Feast of Sts. John Leonardi and Joseph Calasanctius (October 10)   2 comments

Above:  The Vatican Flag

SAINT JOHN LEONARDI (CIRCA 1550-1609)

Founder of the Clerks Regular of the Mother of God of Lucca

His feast transferred from October 9

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SAINT JOSEPH CALASANCTIUS (1556-1648)

also known as Saint Joseph Calasanz

Founder of the Clerks Regular of Religious Schools

His feast transferred from August 25

I, when pondering demonstrated sanctity, find certain aspects appealing.  One of these is educating those who, due to financial constraints, would otherwise lack access to learning.  Another is tending to the needs of plague victims.  Both of these apply in this post.

St. John Leonardi (circa 1550-1609) was born at Diecimo, Italy.  He, originally a pharmacist’s assistant, became a priest in 1572.  The saint worked in hospitals and prisons, but did not labor alone; he recruited others to join him.  Leonardi, inspired by the Council of Trent, proposed a new order, the Clerks Regular of the Mother of God of Lucca, which the Roman Catholic Church recognized in 1583.  St. Philip Neri (https://neatnik2009.wordpress.com/2009/10/05/feast-of-st-philip-neri-may-25/) and St. Joseph Calasanctius assisted him regarding the new order.  Pope Clement VIII confirmed the order in 1595.

Leonardi, cofounder of the College for the Propagation of the Faith, died at Rome on October 9, 1609.  He had contracted a deadly case of influenza during an epidemic while ministering to victims.  His active compassion led to his death.  Pope Pius XI canonized the saint, patron of pharmacists, in 1938.

St. Joseph Calasanctius (1556-1648), a collaborator of St. John Leonardi, was born near Peralta de la Sal, Aragon, Spain, on September 11, 1556.  His father wanted him to become a soldier, but Calasanctius earned his law degree and became a priest instead.  The Bishop of Urgel appointed him to revive and reform religious practices in that part of the Pyrenees Mountains.  The saint, successful, next became vicar general of the district of Tremp.  He resigned in 1592 and traveled to Rome, becoming part of the household of Ascanio Cardinal Colonna.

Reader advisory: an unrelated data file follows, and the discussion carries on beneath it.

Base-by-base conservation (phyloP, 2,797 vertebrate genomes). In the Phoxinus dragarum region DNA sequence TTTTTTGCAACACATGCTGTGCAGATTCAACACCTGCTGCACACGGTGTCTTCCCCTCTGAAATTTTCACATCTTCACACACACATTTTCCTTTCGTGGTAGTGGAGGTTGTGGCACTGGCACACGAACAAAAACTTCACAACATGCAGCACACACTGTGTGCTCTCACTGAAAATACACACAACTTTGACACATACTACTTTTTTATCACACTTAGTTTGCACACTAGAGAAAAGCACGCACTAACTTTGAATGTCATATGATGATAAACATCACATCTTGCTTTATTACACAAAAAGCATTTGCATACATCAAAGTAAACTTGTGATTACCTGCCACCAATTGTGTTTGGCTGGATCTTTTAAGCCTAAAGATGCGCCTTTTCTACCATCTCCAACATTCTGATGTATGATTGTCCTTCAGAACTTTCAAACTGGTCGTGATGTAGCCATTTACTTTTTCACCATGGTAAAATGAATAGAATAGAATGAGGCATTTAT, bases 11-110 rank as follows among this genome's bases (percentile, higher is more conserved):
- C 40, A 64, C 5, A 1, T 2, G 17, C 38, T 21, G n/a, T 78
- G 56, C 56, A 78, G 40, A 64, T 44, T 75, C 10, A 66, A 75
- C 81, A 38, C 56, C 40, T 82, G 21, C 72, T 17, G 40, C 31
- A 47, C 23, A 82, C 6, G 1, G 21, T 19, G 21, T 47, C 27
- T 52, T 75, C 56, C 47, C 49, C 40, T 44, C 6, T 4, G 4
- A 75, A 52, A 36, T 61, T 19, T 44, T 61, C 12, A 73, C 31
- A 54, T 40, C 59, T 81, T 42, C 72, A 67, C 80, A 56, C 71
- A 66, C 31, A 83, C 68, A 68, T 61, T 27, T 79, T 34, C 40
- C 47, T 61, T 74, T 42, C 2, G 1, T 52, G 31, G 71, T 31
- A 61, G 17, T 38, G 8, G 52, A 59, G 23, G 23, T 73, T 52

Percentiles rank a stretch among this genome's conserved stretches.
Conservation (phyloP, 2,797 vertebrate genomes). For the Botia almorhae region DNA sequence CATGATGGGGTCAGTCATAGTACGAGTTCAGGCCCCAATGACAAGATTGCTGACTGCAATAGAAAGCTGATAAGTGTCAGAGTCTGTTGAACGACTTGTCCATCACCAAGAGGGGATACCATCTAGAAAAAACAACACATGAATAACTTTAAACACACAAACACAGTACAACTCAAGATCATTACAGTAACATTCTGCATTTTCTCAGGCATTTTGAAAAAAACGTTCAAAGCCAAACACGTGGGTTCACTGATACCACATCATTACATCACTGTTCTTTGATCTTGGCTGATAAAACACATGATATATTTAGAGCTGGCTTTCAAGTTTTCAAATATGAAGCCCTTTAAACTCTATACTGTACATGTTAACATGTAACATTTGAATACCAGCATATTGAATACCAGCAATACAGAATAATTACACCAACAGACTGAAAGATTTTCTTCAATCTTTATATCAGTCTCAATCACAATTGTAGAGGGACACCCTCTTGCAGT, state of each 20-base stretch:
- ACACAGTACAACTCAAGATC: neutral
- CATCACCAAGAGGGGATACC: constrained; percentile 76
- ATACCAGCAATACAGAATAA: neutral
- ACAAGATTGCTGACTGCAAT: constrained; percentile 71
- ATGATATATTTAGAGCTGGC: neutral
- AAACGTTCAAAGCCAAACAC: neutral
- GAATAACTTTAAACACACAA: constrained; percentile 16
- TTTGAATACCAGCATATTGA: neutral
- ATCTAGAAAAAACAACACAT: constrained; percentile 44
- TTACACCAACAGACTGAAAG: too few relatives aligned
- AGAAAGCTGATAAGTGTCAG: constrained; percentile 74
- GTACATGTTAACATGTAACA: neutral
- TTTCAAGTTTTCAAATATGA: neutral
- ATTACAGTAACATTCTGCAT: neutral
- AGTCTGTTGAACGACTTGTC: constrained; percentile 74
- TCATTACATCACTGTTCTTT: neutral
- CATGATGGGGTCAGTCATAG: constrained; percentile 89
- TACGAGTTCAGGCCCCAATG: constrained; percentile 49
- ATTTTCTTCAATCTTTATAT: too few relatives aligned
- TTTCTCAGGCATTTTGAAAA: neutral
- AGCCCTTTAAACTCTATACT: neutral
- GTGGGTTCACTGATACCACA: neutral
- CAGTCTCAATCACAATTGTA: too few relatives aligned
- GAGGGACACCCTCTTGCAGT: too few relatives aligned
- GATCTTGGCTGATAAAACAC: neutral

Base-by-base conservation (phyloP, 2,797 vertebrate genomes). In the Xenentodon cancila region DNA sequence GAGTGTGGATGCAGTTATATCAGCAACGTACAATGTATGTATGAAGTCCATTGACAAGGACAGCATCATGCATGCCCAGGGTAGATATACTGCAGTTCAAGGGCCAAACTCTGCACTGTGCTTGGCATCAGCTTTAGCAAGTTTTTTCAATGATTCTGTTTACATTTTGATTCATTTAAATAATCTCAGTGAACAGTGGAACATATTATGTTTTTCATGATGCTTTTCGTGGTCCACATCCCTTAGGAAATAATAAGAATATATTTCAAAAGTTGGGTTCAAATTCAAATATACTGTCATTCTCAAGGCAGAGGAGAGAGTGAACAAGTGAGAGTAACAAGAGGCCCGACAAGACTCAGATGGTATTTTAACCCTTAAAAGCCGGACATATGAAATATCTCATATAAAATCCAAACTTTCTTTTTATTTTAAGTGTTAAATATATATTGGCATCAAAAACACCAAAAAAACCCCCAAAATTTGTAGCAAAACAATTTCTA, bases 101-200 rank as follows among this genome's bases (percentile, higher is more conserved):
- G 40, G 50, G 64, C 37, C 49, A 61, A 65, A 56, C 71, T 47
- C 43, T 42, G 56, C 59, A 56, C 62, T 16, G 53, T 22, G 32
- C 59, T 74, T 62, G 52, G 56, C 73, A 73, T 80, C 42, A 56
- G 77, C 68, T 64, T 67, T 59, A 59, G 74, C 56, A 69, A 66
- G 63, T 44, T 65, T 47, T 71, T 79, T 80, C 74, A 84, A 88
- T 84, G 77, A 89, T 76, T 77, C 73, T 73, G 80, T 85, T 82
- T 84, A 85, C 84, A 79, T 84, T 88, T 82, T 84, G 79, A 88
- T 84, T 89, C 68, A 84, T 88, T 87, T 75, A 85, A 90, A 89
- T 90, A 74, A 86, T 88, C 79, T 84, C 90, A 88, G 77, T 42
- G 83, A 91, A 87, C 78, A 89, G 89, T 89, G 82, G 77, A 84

At Rome the saint’s true calling became his lived reality.  There, in 1595, he ministered among plague victims.  There he became involved in the cause of educating poor children, opening the first free school in in modern Europe (in 1597).  At Rome Calasanctius supervised a community, the Clerks Regular of Religious Schools, devoted to this work.  The Roman Catholic Church recognized the order in 1621. The saint, the order’s first superior general, had to leave that post due to internal dissension.  Later, however, he returned to the job.

In 1646 Pope Innocent X transformed the order into a community of secular priests subject to diocesan bishops.  Nevertheless, the Church restored the religious order in 1669.

I was happy to read that Calasanctius defended his good friend, Galileo Galilei (https://neatnik2009.wordpress.com/2009/09/20/feast-of-galileo-galilei-january-8/).  The saint even used his order’s resources to aid the alleged heretic, officially one until 1992.  Such assistance proved controversial, and the saint paid the price for doing the right thing.

Calasanctius died at Rome on August 25, 1648.  The Church canonized him in 1767.

A misinformed understanding of suffering holds that the righteous prosper and the wicked suffer.  This is a perspective which the Book of Job refutes.  This is a point of view which the examples of Jesus, the persecuted saints, and some Hebrew prophets refute.   This is a perspective which the examples of these two saints refute.

KENNETH RANDOLPH TAYLOR

SEPTEMBER 24, 2012 COMMON ERA

THE FEAST OF ANNA E. B. ALEXANDER, EPISCOPAL DEACONESS

THE FEAST OF CHRISTIAN X OF DENMARK AND HAAKON VII OF NORWAY, BROTHERS AND KINGS

THE FEAST OF PAULINE SPERRY, POLITICAL ACTIVIST

THE FEAST OF ROBERT MCAFEE BROWN, ECUMENIST

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O God, your Son came among us to serve and not to be served.

Lead us by his love to serve all those whom the world offers no comfort and little hope.

Through us give hope to the hopeless,

love to the unloved,

peace to the troubled,

and rest to the  weary,

through Jesus Christ, our Savior and Lord,

who lives and reigns with you and the Holy Spirit, one God, now and forever.  Amen.

Hosea 2:18-23

Psalm 94:1-15

Romans 12:9-21

Luke 6:20-36

Evangelical Lutheran Worship (2006), page 60

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2 responses to “Feast of Sts. John Leonardi and Joseph Calasanctius (October 10)

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  1. Pingback: Feast of All Christian Educators and Intellectuals (October 15) « SUNDRY THOUGHTS

  2. Pingback: Feast of All Christian Medical Professionals (October 16) « SUNDRY THOUGHTS

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